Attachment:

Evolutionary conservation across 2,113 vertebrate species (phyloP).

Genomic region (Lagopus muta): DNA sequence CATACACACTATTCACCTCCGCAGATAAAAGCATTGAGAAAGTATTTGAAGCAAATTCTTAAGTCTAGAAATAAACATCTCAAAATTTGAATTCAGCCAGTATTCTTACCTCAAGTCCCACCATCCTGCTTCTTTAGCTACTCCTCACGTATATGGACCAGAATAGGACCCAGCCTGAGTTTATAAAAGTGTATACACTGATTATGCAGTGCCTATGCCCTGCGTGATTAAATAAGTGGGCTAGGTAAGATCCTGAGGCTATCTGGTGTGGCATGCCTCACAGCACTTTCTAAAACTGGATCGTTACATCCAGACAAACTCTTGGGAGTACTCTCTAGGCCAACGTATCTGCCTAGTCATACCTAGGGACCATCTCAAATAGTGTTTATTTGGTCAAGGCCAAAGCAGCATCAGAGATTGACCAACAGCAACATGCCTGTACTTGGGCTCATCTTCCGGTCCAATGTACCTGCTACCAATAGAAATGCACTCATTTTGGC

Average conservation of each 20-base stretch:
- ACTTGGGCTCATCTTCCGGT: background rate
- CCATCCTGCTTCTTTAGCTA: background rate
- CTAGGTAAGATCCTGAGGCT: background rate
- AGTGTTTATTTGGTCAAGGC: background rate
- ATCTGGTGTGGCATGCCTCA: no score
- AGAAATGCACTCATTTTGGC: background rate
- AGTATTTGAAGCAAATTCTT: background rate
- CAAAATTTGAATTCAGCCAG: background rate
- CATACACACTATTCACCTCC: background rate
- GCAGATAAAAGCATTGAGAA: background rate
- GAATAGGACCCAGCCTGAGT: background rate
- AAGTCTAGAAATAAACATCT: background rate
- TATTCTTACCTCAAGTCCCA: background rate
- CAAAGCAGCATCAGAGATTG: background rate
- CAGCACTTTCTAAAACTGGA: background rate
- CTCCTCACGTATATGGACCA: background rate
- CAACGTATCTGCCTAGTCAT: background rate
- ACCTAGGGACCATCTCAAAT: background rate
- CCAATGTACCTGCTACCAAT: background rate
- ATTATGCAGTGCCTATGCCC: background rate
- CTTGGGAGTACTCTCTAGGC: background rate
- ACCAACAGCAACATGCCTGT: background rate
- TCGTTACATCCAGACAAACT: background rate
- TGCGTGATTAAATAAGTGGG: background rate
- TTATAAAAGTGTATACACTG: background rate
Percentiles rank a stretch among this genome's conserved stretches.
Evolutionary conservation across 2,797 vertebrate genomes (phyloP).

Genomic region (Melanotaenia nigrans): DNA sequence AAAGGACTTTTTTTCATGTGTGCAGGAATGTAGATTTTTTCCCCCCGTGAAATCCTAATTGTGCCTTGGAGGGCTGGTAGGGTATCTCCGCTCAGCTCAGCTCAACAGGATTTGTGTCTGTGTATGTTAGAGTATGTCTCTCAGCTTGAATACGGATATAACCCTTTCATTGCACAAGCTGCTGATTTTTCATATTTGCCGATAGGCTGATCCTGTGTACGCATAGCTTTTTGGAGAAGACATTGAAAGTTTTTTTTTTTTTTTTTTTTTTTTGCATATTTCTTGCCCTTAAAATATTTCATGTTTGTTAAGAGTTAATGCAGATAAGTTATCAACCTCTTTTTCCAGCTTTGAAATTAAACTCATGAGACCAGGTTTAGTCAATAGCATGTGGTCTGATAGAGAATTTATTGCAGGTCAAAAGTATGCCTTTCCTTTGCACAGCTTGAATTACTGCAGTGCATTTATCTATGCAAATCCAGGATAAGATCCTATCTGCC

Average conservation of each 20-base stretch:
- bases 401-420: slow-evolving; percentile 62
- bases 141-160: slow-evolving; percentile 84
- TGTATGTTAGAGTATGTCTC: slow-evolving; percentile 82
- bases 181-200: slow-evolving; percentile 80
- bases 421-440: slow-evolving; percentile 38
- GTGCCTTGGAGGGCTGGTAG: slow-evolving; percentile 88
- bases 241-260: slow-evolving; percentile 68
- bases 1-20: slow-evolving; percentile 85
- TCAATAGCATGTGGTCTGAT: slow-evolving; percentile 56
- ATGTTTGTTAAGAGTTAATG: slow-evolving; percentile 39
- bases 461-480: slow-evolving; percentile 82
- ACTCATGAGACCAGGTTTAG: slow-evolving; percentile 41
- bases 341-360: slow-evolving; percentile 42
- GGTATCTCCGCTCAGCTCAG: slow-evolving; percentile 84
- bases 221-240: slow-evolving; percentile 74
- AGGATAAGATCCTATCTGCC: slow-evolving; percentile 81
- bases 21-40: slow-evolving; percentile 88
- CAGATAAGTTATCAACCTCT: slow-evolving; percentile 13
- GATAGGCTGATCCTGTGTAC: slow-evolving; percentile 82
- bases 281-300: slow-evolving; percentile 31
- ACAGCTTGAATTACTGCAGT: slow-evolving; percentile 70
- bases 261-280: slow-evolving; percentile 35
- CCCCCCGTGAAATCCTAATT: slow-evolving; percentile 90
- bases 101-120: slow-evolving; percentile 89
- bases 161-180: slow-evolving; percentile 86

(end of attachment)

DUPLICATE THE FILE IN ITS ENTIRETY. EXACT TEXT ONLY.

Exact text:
Evolutionary conservation across 2,113 vertebrate species (phyloP).

Genomic region (Lagopus muta): DNA sequence CATACACACTATTCACCTCCGCAGATAAAAGCATTGAGAAAGTATTTGAAGCAAATTCTTAAGTCTAGAAATAAACATCTCAAAATTTGAATTCAGCCAGTATTCTTACCTCAAGTCCCACCATCCTGCTTCTTTAGCTACTCCTCACGTATATGGACCAGAATAGGACCCAGCCTGAGTTTATAAAAGTGTATACACTGATTATGCAGTGCCTATGCCCTGCGTGATTAAATAAGTGGGCTAGGTAAGATCCTGAGGCTATCTGGTGTGGCATGCCTCACAGCACTTTCTAAAACTGGATCGTTACATCCAGACAAACTCTTGGGAGTACTCTCTAGGCCAACGTATCTGCCTAGTCATACCTAGGGACCATCTCAAATAGTGTTTATTTGGTCAAGGCCAAAGCAGCATCAGAGATTGACCAACAGCAACATGCCTGTACTTGGGCTCATCTTCCGGTCCAATGTACCTGCTACCAATAGAAATGCACTCATTTTGGC

Average conservation of each 20-base stretch:
- ACTTGGGCTCATCTTCCGGT: background rate
- CCATCCTGCTTCTTTAGCTA: background rate
- CTAGGTAAGATCCTGAGGCT: background rate
- AGTGTTTATTTGGTCAAGGC: background rate
- ATCTGGTGTGGCATGCCTCA: no score
- AGAAATGCACTCATTTTGGC: background rate
- AGTATTTGAAGCAAATTCTT: background rate
- CAAAATTTGAATTCAGCCAG: background rate
- CATACACACTATTCACCTCC: background rate
- GCAGATAAAAGCATTGAGAA: background rate
- GAATAGGACCCAGCCTGAGT: background rate
- AAGTCTAGAAATAAACATCT: background rate
- TATTCTTACCTCAAGTCCCA: background rate
- CAAAGCAGCATCAGAGATTG: background rate
- CAGCACTTTCTAAAACTGGA: background rate
- CTCCTCACGTATATGGACCA: background rate
- CAACGTATCTGCCTAGTCAT: background rate
- ACCTAGGGACCATCTCAAAT: background rate
- CCAATGTACCTGCTACCAAT: background rate
- ATTATGCAGTGCCTATGCCC: background rate
- CTTGGGAGTACTCTCTAGGC: background rate
- ACCAACAGCAACATGCCTGT: background rate
- TCGTTACATCCAGACAAACT: background rate
- TGCGTGATTAAATAAGTGGG: background rate
- TTATAAAAGTGTATACACTG: background rate
Percentiles rank a stretch among this genome's conserved stretches.
Evolutionary conservation across 2,797 vertebrate genomes (phyloP).

Genomic region (Melanotaenia nigrans): DNA sequence AAAGGACTTTTTTTCATGTGTGCAGGAATGTAGATTTTTTCCCCCCGTGAAATCCTAATTGTGCCTTGGAGGGCTGGTAGGGTATCTCCGCTCAGCTCAGCTCAACAGGATTTGTGTCTGTGTATGTTAGAGTATGTCTCTCAGCTTGAATACGGATATAACCCTTTCATTGCACAAGCTGCTGATTTTTCATATTTGCCGATAGGCTGATCCTGTGTACGCATAGCTTTTTGGAGAAGACATTGAAAGTTTTTTTTTTTTTTTTTTTTTTTTGCATATTTCTTGCCCTTAAAATATTTCATGTTTGTTAAGAGTTAATGCAGATAAGTTATCAACCTCTTTTTCCAGCTTTGAAATTAAACTCATGAGACCAGGTTTAGTCAATAGCATGTGGTCTGATAGAGAATTTATTGCAGGTCAAAAGTATGCCTTTCCTTTGCACAGCTTGAATTACTGCAGTGCATTTATCTATGCAAATCCAGGATAAGATCCTATCTGCC

Average conservation of each 20-base stretch:
- bases 401-420: slow-evolving; percentile 62
- bases 141-160: slow-evolving; percentile 84
- TGTATGTTAGAGTATGTCTC: slow-evolving; percentile 82
- bases 181-200: slow-evolving; percentile 80
- bases 421-440: slow-evolving; percentile 38
- GTGCCTTGGAGGGCTGGTAG: slow-evolving; percentile 88
- bases 241-260: slow-evolving; percentile 68
- bases 1-20: slow-evolving; percentile 85
- TCAATAGCATGTGGTCTGAT: slow-evolving; percentile 56
- ATGTTTGTTAAGAGTTAATG: slow-evolving; percentile 39
- bases 461-480: slow-evolving; percentile 82
- ACTCATGAGACCAGGTTTAG: slow-evolving; percentile 41
- bases 341-360: slow-evolving; percentile 42
- GGTATCTCCGCTCAGCTCAG: slow-evolving; percentile 84
- bases 221-240: slow-evolving; percentile 74
- AGGATAAGATCCTATCTGCC: slow-evolving; percentile 81
- bases 21-40: slow-evolving; percentile 88
- CAGATAAGTTATCAACCTCT: slow-evolving; percentile 13
- GATAGGCTGATCCTGTGTAC: slow-evolving; percentile 82
- bases 281-300: slow-evolving; percentile 31
- ACAGCTTGAATTACTGCAGT: slow-evolving; percentile 70
- bases 261-280: slow-evolving; percentile 35
- CCCCCCGTGAAATCCTAATT: slow-evolving; percentile 90
- bases 101-120: slow-evolving; percentile 89
- bases 161-180: slow-evolving; percentile 86